As discussed in my post on alimony, Texas courts cannot order alimony unless the parties have agreed to contractual alimony.  Courts can, however, order spousal maintenance.  “Spousal maintenance” involves periodic payments from the future income of one former spouse to another.  Spousal maintenance is separate and above any child support payments that may be ordered.

Spousal maintenance is intended to support a former spouse for only a brief period of time after a divorce, until that spouse can get on his or her feet.  It also protects disabled spouses, spouses who care for disabled children, and spouses who have been the victim of domestic violence.

In my experience, I have found that courts do not like to award spousal maintenance, and it can be extremely difficult to obtain.  In order to qualify, you must establish (1) that you lack sufficient property to provide for your minimum reasonable needs, and (2) that you meet one of the statutory requirements for spousal maintenance.

Whether or not you have sufficient property to provide for your minimum reasonable needs is determined on a case-by-case basis, and courts have generally found evidence of expenses (rent or mortgage payments, car payments, insurance payments, etc.) as evidence of the amount of minimum reasonable needs.  The court will consider the spouse’s monthly income and the amount of the spouse’s property in determining whether or not the spouse qualifies.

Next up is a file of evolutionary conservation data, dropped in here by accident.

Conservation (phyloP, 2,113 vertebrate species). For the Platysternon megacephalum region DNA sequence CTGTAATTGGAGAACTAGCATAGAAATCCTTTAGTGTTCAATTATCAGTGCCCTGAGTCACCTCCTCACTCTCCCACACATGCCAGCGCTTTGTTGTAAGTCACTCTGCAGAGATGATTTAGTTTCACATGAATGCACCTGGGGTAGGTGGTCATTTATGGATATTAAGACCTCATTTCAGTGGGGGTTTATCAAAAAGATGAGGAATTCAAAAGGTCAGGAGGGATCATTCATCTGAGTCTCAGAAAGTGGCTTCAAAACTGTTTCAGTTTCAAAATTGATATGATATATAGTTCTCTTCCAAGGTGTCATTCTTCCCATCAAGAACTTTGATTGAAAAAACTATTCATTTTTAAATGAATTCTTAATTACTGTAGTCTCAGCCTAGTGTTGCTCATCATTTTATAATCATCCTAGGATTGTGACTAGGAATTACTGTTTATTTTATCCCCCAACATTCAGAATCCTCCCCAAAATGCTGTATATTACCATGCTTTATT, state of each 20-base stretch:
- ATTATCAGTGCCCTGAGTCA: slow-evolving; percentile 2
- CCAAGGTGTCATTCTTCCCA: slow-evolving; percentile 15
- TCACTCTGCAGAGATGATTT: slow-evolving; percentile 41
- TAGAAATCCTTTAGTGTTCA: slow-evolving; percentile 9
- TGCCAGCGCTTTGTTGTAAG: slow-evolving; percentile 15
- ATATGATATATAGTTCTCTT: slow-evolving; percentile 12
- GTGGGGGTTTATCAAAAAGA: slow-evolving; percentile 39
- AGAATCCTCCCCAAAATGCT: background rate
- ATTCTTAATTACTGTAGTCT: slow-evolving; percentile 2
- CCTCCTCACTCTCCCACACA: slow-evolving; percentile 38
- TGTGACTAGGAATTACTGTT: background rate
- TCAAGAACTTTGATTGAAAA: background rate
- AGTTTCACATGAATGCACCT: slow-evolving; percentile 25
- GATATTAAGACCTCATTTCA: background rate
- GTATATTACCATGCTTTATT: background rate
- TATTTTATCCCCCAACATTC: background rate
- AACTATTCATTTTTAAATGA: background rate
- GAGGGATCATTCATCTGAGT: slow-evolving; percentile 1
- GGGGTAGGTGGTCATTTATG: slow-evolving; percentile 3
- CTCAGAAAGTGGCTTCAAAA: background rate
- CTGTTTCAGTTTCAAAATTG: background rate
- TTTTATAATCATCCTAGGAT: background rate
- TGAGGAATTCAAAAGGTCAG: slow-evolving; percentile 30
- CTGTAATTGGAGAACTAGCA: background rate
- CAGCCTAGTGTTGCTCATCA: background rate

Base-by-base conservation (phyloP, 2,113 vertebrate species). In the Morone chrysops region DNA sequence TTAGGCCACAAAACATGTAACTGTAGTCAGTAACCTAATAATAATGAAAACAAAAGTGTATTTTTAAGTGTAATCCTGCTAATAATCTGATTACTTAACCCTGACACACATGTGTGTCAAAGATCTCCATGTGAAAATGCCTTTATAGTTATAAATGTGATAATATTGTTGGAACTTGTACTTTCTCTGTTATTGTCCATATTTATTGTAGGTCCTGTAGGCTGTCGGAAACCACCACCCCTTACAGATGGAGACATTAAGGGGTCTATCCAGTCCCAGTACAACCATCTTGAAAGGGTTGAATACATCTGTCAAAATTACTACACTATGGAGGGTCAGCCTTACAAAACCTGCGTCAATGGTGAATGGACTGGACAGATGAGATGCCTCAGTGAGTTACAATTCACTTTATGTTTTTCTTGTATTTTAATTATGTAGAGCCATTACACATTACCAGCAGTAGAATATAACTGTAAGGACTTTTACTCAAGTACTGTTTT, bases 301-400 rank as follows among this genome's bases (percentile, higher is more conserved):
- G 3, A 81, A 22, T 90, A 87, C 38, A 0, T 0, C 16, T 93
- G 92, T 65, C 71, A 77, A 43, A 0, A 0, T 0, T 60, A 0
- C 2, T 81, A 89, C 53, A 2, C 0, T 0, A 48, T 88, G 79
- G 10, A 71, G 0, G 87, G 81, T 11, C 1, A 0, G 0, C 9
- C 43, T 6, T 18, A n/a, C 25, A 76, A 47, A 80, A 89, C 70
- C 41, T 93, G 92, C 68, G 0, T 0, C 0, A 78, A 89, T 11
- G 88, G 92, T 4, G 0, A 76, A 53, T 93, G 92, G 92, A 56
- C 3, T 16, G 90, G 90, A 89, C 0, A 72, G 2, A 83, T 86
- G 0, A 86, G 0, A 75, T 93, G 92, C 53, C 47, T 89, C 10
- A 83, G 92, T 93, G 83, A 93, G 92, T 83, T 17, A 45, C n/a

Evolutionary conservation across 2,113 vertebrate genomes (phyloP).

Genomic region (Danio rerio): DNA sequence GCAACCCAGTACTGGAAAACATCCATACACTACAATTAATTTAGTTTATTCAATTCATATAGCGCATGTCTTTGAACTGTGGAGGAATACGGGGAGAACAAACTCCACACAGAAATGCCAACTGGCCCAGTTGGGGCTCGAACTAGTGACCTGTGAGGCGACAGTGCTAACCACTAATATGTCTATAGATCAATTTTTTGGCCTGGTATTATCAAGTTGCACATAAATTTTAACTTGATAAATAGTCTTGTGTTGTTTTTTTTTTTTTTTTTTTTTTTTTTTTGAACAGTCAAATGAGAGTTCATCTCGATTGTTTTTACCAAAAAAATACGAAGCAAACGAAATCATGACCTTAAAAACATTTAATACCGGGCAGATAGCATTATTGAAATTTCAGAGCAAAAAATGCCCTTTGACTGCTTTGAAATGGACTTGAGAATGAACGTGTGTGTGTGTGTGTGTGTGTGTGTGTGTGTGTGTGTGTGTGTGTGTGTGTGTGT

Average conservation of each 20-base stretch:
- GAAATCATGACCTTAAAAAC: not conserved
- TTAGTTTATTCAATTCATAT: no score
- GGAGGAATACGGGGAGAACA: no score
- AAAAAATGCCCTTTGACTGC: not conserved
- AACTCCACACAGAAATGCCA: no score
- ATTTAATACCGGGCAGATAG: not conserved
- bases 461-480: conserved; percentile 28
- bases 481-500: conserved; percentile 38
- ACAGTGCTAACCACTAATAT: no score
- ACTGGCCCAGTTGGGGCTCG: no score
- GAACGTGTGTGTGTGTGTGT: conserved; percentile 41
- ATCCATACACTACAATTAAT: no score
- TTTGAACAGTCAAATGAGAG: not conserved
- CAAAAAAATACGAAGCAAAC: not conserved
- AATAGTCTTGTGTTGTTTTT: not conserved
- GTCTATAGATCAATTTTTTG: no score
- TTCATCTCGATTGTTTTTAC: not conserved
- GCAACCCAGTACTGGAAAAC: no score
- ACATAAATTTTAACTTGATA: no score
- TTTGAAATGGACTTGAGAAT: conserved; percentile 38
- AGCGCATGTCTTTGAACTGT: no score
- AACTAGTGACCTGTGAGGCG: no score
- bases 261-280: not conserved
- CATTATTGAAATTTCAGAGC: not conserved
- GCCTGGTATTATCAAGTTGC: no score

There are four statutory bases for spousal maintenance, and you must qualify under one of these provisions.   They are:  (1)  the parties have been married for 10+ years and one spouse has an inability to earn a sufficient income; (2) one spouse has been convicted of or received deferred adjudication for a criminal offense that constituted family violence against the other spouse or that spouses’ child within the past two years; (3) one spouse is disabled and lacks the ability to earn sufficient income; or (4) one spouse must care for a disabled child, which keeps that spouse from earning sufficient income.



Alimony involves court-ordered payments paid by one former spouse for the support of the other.  Potential divorce clients regularly inquire about their ability to receive alimony.  Except for spousal maintenance, Texas courts are not authorized to order alimony.  However, parties can agree to alimony payments as part of an agreement incident to divorce.  By approving the agreement in the court’s decree, the court is not ordering prohibited alimony.

If the parties agree to contractual alimony, one spouse will pay the other a certain amount of money each month.  If that spouse does not pay, the other party’s only recourse is to sue the former spouse for breach of contract.

Spousal maintenance differs from the standard idea of alimony in that it is generally only allowed for a short period of time and it is only available in very limited situations.

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